The first coming of Christ the Lord, God’s son and our God, was in obscurity; the second will be in the sight of the whole world. When he came in obscurity no one recognized him but his own servants; when he comes openly he will be known by both good people and bad. When he came in obscurity, it was to be judged; when he comes openly it will be to judge.
— St. Augustine


The celebration of Advent as the period of preparation began no later than AD 480 and at the Council of Tours in 567, monks were ordered to fast everyday in December until Christmas. 

The word “advent” comes from the Latin word “adventus” meaning “coming.” This refers both to the original expectation of the Messiah to come in Jewish tradition, as well as the Second Coming of Jesus in Christianity. It begins the 4th Sunday before Christmas and ends on Christmas Eve, when the liturgical season of Christmas begins and lasts 12 days until Epiphany.


Advent is a time when we long for God to break into our stale and stagnant lives. It’s a time of longing, of hoping, of reorienting our lives toward the God who made us, loves us and redeems us. In Advent, we renew our expectation — our hope — that God will break through, that he will free us from our bondage to sin, renew our worship of our Lord Jesus Christ, and unite our worship with our daily lives.

Voices of Advent

There are three voices that are significant in our celebration of Advent: Isaiah, John the Baptist and Mary, the mother of Jesus. 

The Old Testament prophet Isaiah’s calling was to prepare the people of Israel so that God could break through their indifference and become real again. We see this in Isaiah 6, when he receives his call in the throne room of God. The seraphim sing, “Holy, holy, holy is the Lord of hosts; the whole earth is full of his glory” (6:1, 3). This is followed by Isaiah’s confession of sin and the coal being touched to his lips for his forgiveness and restoration by God’s grace. Isaiah’s call to us today, like that to Israel, is for us to once again lift our voices in worship to a Holy God, confess our sin and receive the forgiveness and restoration that we long for.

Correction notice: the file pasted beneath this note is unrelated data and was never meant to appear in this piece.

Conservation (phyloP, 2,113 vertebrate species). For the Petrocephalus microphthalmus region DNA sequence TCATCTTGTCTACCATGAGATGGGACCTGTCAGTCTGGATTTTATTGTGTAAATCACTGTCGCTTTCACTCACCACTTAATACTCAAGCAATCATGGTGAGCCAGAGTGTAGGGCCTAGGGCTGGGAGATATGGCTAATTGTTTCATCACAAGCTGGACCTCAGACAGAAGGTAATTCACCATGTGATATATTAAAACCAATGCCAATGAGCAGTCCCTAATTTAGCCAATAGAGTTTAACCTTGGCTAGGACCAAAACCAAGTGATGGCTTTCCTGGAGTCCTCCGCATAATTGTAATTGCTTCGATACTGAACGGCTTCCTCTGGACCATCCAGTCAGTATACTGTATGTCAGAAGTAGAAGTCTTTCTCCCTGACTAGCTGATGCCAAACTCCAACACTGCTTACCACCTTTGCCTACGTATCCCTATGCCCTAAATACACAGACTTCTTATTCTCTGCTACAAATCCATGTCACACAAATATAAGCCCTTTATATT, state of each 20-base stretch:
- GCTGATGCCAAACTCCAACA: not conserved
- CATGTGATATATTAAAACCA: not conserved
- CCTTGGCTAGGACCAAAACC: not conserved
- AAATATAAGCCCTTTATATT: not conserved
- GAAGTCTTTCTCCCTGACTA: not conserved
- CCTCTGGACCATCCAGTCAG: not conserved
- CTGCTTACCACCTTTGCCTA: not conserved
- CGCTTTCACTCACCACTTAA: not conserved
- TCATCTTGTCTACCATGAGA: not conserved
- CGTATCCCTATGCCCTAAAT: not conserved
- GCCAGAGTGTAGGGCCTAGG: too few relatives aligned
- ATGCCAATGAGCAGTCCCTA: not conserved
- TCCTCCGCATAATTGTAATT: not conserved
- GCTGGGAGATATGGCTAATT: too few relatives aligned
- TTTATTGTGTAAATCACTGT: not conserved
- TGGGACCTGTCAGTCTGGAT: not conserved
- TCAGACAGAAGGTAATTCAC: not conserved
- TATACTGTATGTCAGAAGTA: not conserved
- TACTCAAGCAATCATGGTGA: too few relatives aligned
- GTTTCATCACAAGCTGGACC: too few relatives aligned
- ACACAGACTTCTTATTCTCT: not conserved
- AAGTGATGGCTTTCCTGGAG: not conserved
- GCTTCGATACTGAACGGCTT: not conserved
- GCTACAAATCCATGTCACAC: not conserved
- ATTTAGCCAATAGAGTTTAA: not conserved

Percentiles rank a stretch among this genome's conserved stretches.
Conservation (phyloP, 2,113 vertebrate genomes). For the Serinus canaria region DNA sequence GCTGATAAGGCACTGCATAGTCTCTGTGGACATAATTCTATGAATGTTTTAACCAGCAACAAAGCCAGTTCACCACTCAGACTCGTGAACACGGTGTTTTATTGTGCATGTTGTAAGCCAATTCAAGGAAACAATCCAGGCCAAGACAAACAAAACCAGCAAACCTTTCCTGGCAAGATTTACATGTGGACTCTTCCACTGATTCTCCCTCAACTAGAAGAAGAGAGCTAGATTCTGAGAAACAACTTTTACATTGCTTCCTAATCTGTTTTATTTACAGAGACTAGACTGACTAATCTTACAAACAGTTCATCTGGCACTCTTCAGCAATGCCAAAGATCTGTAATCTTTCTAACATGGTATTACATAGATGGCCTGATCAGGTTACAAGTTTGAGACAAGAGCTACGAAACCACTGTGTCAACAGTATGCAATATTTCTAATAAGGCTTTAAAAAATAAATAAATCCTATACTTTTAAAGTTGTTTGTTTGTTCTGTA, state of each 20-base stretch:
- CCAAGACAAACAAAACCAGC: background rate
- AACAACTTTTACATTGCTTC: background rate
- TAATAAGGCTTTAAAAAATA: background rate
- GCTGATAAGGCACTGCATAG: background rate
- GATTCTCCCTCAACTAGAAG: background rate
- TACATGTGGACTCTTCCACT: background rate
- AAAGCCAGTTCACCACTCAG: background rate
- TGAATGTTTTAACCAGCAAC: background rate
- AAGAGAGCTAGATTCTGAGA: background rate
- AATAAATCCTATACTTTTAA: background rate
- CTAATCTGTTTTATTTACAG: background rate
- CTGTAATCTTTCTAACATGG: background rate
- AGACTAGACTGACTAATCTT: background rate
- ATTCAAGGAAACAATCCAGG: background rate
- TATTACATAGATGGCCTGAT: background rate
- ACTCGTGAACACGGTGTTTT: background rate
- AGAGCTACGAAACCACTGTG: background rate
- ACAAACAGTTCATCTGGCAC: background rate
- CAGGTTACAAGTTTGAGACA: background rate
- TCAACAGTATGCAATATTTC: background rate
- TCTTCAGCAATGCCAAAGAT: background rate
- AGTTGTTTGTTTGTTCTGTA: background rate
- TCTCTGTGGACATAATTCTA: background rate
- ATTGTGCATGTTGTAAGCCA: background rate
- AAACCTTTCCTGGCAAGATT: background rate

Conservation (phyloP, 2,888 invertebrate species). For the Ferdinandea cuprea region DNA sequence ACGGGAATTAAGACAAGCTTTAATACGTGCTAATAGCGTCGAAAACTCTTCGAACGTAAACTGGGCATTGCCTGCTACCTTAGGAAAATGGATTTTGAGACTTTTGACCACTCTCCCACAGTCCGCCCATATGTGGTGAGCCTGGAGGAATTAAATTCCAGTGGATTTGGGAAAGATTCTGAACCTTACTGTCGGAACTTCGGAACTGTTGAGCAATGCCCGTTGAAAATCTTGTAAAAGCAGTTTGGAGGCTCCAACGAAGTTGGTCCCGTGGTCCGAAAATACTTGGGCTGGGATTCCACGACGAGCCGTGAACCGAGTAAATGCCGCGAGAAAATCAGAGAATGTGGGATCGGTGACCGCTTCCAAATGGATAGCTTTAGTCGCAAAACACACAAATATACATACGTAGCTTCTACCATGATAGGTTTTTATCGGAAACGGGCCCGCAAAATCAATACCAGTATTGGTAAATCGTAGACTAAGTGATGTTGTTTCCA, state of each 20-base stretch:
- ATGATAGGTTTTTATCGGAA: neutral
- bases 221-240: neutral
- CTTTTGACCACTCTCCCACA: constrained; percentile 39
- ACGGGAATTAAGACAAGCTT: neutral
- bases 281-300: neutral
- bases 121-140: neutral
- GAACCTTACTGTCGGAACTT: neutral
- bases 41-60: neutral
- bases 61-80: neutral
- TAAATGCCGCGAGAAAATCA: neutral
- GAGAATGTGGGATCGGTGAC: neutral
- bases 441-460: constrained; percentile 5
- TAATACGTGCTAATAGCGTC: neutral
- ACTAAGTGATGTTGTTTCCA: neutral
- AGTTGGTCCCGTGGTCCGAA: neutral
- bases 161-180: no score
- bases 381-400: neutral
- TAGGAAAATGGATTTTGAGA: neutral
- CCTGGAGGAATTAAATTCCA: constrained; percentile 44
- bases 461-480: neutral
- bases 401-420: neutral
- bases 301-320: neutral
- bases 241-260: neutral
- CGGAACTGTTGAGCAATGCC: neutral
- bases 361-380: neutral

Further Isaiah calls Israel to repent of their divorce of worship and justice. Israel’s worship has degenerated from a source of life to dead ritual. “What to me is the multitude of your sacrifices? says the LORD; I have had enough of burnt offerings of rams and the fat of well-fed beasts; I do not delight in the blood of bulls, or of lambs, or of goats. Wash yourselves; make yourselves clean; remove the evil of your deeds from before my eyes; cease to do evil, learn to do good; seek justice, correct oppression; bring justice to the fatherless, plead the widow's cause.” (Is. 1:11, 16, 17). Advent for us is meant to be a time of repentance, where we turn from the preoccupations of our pious self-centeredness and reunite our worship with justice and compassion. Advent is a time when we plead with God to break into our lives and not leave us alone. Jesus is God’s answer to our Advent cry, as he breaks in on us anew. 

John the Baptist renewed this Isaianic call of repentance for the 1st Century Jews and their hope in the Messiah. “Repent, for the kingdom of heaven is at hand.” (Mt. 3:2). Many Jews questioned and hoped that he was the Messiah, but John had a clear vision of who he was — “the voice of one calling in the desert” (Is. 40:3 ; Mk. 1:3). As the forerunner to Jesus, he called Israel to repentance, he served God as his sole mission, and united worship and compassion. When the multitudes asked him “What then must we do?” he answered them, “Whoever has two tunics is to share with him who has none, and whoever has food is to do likewise.” How does our worship match with our compassion? What are the areas of our life that we need to see God break into and break us from? How can we be one who points our lives, and others, toward Jesus and the love and hope that only he can bring?